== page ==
It is important to assess the characteristics and expectations of a potential assignee. Self-motivated employees with consistently high performance and productivity levels tend to be strong candidtates for working abroad. But they must also be prepared for the cultural and environmental differences that will surely meet them in new locations. Employers must also consider the personal arrangements of their talent. Family circumstances can often derail overseas assignments. There must be a comprehensive pre-assignment assessment to determine an employee's suitability for long-term placement abroad, as well as an economic assessment of their projected cost of living in the assignment location. Despite the significant compensation packages for international talent in Asia Pacific, relative buying power – plus income tax, local social security and cost-of-living indices – remains lower than that of most western countries. These findings continue to support the common understanding that living in Asia Pacific is increasingly expensive.2
Willis Towers Watson uses adult learning principles to help organisations design a ‘business driven training’ that can accelerate the training and development of overseas talent. Before being sent abroad, employees undergo a learning and development programme to build mandatory skills in communication, leadership, management, cultural relations, among others.
While this approach can increase the employee’s preparedness to carry out business objectives whilst managing personal expectations, it is still critical to establish an evaluation process to track and measure ROI. A first evaluation must measure the individual’s career development while on assignment, and a second evaluation would measure their post-assignment performance after returning to their home country.
Willis Towers Watson uses a global competency model to help organisations effectively select the right talent for their business expansion strategy. Before deciding on a crucial and costly placement, it is vital to assess their skills and potential to solve problems, influence others, adapt to change and deliver results. This information can also help to offer an appropriate talent value proposition to incentivise employees placed into what is often a high-pressure assignment.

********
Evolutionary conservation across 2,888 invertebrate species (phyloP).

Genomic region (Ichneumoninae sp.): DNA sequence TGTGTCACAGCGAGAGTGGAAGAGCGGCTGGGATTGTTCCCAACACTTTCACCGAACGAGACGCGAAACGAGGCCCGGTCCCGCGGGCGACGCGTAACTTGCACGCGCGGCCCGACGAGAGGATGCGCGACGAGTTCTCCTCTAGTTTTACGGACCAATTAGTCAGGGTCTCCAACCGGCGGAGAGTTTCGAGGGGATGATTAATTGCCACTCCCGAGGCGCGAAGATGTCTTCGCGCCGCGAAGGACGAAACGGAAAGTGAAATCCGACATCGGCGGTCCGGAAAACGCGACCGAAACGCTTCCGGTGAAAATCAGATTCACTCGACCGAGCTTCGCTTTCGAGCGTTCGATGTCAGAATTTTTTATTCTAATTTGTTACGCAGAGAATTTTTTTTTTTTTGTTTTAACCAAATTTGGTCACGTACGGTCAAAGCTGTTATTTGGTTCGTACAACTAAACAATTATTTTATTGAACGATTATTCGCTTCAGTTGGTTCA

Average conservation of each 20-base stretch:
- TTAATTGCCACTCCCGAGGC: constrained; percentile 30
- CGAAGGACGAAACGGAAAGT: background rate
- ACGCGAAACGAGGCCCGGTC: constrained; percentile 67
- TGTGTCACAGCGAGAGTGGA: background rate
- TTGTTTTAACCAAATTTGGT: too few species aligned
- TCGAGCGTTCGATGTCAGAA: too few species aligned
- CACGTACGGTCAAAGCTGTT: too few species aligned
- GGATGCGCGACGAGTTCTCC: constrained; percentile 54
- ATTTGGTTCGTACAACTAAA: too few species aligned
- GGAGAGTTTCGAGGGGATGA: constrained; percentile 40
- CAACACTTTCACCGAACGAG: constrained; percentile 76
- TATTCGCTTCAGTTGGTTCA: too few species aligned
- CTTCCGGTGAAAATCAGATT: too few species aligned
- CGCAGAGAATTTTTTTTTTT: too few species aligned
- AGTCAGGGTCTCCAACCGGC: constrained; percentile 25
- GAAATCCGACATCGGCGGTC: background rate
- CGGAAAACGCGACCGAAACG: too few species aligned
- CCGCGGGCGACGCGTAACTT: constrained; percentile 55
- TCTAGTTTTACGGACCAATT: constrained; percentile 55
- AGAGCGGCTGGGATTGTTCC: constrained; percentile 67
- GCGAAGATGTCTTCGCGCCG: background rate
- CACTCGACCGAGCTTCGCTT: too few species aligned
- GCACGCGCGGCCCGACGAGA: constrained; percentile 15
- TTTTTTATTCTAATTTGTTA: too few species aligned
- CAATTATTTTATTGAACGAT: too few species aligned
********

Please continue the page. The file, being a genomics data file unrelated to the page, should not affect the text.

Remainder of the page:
In creating a talent pool that can help organisations ‘go global’, employers must understand that the ‘DNA’ of international talent has three dimensions:
Globalisation efforts have a higher chance of success when placed on the shoulders of talent that have this ‘DNA’.
Organisations must learn from the local cultures in which they are planting new roots, in order to ensure effective cultural integration. This is not to say that the culture of the parent company must take a backseat. However, it is important that parent companies acknowledge and learn the local culture and practices, as well as the core values and competencies in each location. Allow subsidiaries to determine how they can help to drive the business objectives of the parent company.
As many Asia Pacific multinationals move full speed towards globalisation, there are a number of HR management challenges to be prepared for. Together we can help you grow and prosper.
Willis Towers Watson’s 2018/19 Global 50 Remuneration Planning Report provides a snapshot of the local economy, reward environment, and remuneration practices for 60 major markets worldwide. This comprehensive global compensation and benefit planning tool is a helpful starting point for companies operating in diverse markets and multicultural legislative environments.